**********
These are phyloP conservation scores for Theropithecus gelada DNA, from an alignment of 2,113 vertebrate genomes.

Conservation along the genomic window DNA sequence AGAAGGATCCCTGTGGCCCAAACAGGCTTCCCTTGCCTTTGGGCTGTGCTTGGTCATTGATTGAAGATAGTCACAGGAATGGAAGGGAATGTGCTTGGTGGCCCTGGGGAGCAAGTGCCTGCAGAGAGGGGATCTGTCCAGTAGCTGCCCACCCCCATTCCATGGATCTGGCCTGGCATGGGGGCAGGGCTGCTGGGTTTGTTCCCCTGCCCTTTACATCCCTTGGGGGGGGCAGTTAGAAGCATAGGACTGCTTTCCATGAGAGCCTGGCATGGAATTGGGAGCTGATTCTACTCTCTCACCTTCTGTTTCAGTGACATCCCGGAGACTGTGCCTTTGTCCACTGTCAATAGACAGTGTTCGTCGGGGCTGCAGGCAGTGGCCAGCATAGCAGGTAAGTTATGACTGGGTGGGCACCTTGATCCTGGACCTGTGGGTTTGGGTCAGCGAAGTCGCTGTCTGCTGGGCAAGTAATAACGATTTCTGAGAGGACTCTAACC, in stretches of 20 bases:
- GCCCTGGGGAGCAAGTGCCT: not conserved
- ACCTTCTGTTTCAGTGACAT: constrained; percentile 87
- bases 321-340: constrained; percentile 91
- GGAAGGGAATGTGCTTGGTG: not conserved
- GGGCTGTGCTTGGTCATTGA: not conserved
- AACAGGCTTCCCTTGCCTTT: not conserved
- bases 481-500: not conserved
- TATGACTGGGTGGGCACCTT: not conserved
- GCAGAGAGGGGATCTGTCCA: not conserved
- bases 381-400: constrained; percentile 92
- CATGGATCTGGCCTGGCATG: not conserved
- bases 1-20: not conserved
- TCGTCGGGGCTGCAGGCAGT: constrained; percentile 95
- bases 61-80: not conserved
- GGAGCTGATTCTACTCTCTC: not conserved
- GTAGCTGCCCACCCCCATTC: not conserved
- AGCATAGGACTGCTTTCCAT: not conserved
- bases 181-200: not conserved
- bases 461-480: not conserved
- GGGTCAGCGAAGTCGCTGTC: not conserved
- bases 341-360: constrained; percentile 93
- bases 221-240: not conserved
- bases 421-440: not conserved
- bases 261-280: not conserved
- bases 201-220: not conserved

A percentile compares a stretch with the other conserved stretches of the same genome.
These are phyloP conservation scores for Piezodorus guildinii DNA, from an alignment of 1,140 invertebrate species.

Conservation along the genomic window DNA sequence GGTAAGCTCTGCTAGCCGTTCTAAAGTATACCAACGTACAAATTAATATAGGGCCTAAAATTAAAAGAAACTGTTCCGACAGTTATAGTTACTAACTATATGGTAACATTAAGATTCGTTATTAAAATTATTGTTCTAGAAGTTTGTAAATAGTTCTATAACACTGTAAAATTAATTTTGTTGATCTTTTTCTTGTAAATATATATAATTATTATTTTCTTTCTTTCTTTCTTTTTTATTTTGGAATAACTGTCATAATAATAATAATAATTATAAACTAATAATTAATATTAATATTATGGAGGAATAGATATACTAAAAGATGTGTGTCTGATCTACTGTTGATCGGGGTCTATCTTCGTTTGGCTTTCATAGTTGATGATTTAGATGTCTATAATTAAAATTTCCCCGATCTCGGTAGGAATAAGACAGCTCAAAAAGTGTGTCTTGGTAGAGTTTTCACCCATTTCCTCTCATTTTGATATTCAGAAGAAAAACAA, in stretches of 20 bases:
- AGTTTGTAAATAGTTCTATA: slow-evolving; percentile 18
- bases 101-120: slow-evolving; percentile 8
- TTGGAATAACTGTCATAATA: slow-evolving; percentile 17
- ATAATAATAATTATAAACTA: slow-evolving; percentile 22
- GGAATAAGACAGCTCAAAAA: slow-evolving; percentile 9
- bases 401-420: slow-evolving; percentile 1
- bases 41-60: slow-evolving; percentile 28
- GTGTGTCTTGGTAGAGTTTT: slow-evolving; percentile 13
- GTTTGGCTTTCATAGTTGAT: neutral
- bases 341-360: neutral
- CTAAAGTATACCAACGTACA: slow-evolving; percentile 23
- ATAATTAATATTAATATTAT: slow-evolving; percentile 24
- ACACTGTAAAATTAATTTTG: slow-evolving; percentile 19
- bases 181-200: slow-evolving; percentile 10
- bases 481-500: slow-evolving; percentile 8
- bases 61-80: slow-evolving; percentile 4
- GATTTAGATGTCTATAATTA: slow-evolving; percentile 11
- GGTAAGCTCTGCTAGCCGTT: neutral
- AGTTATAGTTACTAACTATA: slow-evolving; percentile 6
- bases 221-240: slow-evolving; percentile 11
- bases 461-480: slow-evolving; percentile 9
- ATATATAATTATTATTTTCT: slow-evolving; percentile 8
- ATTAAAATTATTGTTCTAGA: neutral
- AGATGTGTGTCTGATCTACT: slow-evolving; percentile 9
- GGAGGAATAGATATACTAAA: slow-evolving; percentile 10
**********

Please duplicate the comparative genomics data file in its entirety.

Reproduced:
These are phyloP conservation scores for Theropithecus gelada DNA, from an alignment of 2,113 vertebrate genomes.

Conservation along the genomic window DNA sequence AGAAGGATCCCTGTGGCCCAAACAGGCTTCCCTTGCCTTTGGGCTGTGCTTGGTCATTGATTGAAGATAGTCACAGGAATGGAAGGGAATGTGCTTGGTGGCCCTGGGGAGCAAGTGCCTGCAGAGAGGGGATCTGTCCAGTAGCTGCCCACCCCCATTCCATGGATCTGGCCTGGCATGGGGGCAGGGCTGCTGGGTTTGTTCCCCTGCCCTTTACATCCCTTGGGGGGGGCAGTTAGAAGCATAGGACTGCTTTCCATGAGAGCCTGGCATGGAATTGGGAGCTGATTCTACTCTCTCACCTTCTGTTTCAGTGACATCCCGGAGACTGTGCCTTTGTCCACTGTCAATAGACAGTGTTCGTCGGGGCTGCAGGCAGTGGCCAGCATAGCAGGTAAGTTATGACTGGGTGGGCACCTTGATCCTGGACCTGTGGGTTTGGGTCAGCGAAGTCGCTGTCTGCTGGGCAAGTAATAACGATTTCTGAGAGGACTCTAACC, in stretches of 20 bases:
- GCCCTGGGGAGCAAGTGCCT: not conserved
- ACCTTCTGTTTCAGTGACAT: constrained; percentile 87
- bases 321-340: constrained; percentile 91
- GGAAGGGAATGTGCTTGGTG: not conserved
- GGGCTGTGCTTGGTCATTGA: not conserved
- AACAGGCTTCCCTTGCCTTT: not conserved
- bases 481-500: not conserved
- TATGACTGGGTGGGCACCTT: not conserved
- GCAGAGAGGGGATCTGTCCA: not conserved
- bases 381-400: constrained; percentile 92
- CATGGATCTGGCCTGGCATG: not conserved
- bases 1-20: not conserved
- TCGTCGGGGCTGCAGGCAGT: constrained; percentile 95
- bases 61-80: not conserved
- GGAGCTGATTCTACTCTCTC: not conserved
- GTAGCTGCCCACCCCCATTC: not conserved
- AGCATAGGACTGCTTTCCAT: not conserved
- bases 181-200: not conserved
- bases 461-480: not conserved
- GGGTCAGCGAAGTCGCTGTC: not conserved
- bases 341-360: constrained; percentile 93
- bases 221-240: not conserved
- bases 421-440: not conserved
- bases 261-280: not conserved
- bases 201-220: not conserved

A percentile compares a stretch with the other conserved stretches of the same genome.
These are phyloP conservation scores for Piezodorus guildinii DNA, from an alignment of 1,140 invertebrate species.

Conservation along the genomic window DNA sequence GGTAAGCTCTGCTAGCCGTTCTAAAGTATACCAACGTACAAATTAATATAGGGCCTAAAATTAAAAGAAACTGTTCCGACAGTTATAGTTACTAACTATATGGTAACATTAAGATTCGTTATTAAAATTATTGTTCTAGAAGTTTGTAAATAGTTCTATAACACTGTAAAATTAATTTTGTTGATCTTTTTCTTGTAAATATATATAATTATTATTTTCTTTCTTTCTTTCTTTTTTATTTTGGAATAACTGTCATAATAATAATAATAATTATAAACTAATAATTAATATTAATATTATGGAGGAATAGATATACTAAAAGATGTGTGTCTGATCTACTGTTGATCGGGGTCTATCTTCGTTTGGCTTTCATAGTTGATGATTTAGATGTCTATAATTAAAATTTCCCCGATCTCGGTAGGAATAAGACAGCTCAAAAAGTGTGTCTTGGTAGAGTTTTCACCCATTTCCTCTCATTTTGATATTCAGAAGAAAAACAA, in stretches of 20 bases:
- AGTTTGTAAATAGTTCTATA: slow-evolving; percentile 18
- bases 101-120: slow-evolving; percentile 8
- TTGGAATAACTGTCATAATA: slow-evolving; percentile 17
- ATAATAATAATTATAAACTA: slow-evolving; percentile 22
- GGAATAAGACAGCTCAAAAA: slow-evolving; percentile 9
- bases 401-420: slow-evolving; percentile 1
- bases 41-60: slow-evolving; percentile 28
- GTGTGTCTTGGTAGAGTTTT: slow-evolving; percentile 13
- GTTTGGCTTTCATAGTTGAT: neutral
- bases 341-360: neutral
- CTAAAGTATACCAACGTACA: slow-evolving; percentile 23
- ATAATTAATATTAATATTAT: slow-evolving; percentile 24
- ACACTGTAAAATTAATTTTG: slow-evolving; percentile 19
- bases 181-200: slow-evolving; percentile 10
- bases 481-500: slow-evolving; percentile 8
- bases 61-80: slow-evolving; percentile 4
- GATTTAGATGTCTATAATTA: slow-evolving; percentile 11
- GGTAAGCTCTGCTAGCCGTT: neutral
- AGTTATAGTTACTAACTATA: slow-evolving; percentile 6
- bases 221-240: slow-evolving; percentile 11
- bases 461-480: slow-evolving; percentile 9
- ATATATAATTATTATTTTCT: slow-evolving; percentile 8
- ATTAAAATTATTGTTCTAGA: neutral
- AGATGTGTGTCTGATCTACT: slow-evolving; percentile 9
- GGAGGAATAGATATACTAAA: slow-evolving; percentile 10